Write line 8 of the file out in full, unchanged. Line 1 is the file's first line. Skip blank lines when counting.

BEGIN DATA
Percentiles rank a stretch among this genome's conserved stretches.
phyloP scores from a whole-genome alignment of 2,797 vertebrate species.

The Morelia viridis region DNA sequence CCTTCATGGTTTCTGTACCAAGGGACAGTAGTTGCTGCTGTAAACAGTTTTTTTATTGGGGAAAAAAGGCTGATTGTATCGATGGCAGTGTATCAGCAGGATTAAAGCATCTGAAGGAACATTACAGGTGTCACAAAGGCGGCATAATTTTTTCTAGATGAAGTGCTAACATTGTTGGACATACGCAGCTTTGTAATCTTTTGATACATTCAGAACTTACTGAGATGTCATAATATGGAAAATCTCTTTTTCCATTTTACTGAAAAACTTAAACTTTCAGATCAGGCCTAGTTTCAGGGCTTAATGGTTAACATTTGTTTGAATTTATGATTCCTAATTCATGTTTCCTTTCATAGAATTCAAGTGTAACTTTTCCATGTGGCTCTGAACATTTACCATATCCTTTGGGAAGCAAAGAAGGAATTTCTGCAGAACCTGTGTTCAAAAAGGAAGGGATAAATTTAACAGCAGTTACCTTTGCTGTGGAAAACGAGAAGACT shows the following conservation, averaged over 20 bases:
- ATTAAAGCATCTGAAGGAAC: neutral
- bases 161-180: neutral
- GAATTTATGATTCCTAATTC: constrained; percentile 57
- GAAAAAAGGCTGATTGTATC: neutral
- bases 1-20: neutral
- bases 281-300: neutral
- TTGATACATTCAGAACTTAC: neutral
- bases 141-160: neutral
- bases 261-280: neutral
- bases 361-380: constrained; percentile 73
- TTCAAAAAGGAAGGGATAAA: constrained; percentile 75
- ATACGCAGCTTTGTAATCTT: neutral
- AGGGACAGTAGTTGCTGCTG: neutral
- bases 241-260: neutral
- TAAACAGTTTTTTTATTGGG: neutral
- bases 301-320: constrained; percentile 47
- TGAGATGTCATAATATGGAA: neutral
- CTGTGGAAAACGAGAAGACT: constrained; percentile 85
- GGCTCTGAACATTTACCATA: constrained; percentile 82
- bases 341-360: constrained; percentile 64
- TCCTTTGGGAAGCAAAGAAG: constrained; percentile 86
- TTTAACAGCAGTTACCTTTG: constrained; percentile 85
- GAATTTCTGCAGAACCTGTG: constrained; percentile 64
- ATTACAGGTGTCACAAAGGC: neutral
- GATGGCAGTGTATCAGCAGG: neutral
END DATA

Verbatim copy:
- bases 1-20: neutral